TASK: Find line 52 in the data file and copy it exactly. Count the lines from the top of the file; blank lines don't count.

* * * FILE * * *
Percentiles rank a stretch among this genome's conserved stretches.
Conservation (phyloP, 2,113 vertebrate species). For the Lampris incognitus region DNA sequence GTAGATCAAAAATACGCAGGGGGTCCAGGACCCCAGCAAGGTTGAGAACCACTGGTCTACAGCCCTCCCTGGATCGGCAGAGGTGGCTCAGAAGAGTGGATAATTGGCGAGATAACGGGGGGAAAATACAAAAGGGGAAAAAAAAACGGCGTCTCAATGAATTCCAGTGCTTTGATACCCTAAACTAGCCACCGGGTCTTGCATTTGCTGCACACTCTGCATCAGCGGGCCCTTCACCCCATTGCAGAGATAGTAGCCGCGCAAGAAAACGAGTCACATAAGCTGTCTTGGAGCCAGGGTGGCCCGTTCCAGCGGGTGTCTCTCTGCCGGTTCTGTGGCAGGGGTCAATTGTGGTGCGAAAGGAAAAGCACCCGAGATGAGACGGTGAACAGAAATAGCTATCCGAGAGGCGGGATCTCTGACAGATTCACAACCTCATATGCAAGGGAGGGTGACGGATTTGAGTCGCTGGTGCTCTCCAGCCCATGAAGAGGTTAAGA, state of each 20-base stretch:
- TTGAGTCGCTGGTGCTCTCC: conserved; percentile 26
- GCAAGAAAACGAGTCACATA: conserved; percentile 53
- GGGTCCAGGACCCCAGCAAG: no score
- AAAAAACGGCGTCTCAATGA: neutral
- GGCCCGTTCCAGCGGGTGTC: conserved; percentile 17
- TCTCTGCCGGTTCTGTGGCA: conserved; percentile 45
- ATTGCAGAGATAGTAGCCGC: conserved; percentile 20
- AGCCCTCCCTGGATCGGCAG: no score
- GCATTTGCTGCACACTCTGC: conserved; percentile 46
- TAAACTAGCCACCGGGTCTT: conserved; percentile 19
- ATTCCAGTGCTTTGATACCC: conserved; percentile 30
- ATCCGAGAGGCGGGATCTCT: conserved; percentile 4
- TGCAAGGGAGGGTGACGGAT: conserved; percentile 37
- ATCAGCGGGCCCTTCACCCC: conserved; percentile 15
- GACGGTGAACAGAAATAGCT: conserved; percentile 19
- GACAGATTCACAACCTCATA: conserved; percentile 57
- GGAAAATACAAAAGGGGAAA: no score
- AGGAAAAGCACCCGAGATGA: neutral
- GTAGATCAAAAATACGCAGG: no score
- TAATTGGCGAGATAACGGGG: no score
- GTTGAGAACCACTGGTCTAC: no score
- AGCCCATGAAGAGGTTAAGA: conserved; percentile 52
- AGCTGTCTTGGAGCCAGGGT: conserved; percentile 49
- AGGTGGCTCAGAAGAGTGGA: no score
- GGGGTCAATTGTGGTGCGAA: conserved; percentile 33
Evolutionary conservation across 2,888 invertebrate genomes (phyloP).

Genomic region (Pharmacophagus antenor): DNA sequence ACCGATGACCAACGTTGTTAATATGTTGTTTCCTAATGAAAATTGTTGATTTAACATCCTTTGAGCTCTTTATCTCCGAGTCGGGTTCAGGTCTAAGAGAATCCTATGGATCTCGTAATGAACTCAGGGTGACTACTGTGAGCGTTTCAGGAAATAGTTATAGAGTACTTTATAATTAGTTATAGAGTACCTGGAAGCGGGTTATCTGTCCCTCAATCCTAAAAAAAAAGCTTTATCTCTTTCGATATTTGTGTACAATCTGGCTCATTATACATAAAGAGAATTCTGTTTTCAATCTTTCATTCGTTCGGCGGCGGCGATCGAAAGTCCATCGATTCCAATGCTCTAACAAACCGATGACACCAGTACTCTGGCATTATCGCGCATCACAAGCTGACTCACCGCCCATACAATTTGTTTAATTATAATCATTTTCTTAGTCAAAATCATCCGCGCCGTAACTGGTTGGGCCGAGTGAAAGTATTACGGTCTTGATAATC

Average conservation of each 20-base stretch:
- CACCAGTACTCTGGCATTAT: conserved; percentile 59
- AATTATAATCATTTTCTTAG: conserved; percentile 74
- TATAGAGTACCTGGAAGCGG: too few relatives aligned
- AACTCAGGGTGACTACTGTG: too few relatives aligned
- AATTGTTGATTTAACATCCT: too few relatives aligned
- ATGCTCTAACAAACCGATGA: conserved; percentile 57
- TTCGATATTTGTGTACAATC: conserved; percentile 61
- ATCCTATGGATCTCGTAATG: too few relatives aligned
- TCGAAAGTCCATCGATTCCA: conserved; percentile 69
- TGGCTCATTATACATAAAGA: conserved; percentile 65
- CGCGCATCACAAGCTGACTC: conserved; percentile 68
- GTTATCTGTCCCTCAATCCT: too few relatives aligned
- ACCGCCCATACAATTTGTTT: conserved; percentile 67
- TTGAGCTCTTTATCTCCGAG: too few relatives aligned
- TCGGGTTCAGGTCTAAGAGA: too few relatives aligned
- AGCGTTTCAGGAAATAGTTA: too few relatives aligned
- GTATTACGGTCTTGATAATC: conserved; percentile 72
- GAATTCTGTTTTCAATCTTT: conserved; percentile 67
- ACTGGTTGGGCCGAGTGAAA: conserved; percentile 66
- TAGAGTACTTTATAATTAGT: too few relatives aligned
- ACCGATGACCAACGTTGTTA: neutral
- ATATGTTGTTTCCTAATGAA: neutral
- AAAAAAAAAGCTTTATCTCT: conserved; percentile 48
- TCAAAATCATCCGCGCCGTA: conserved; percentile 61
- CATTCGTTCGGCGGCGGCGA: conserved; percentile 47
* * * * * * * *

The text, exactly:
- ATATGTTGTTTCCTAATGAA: neutral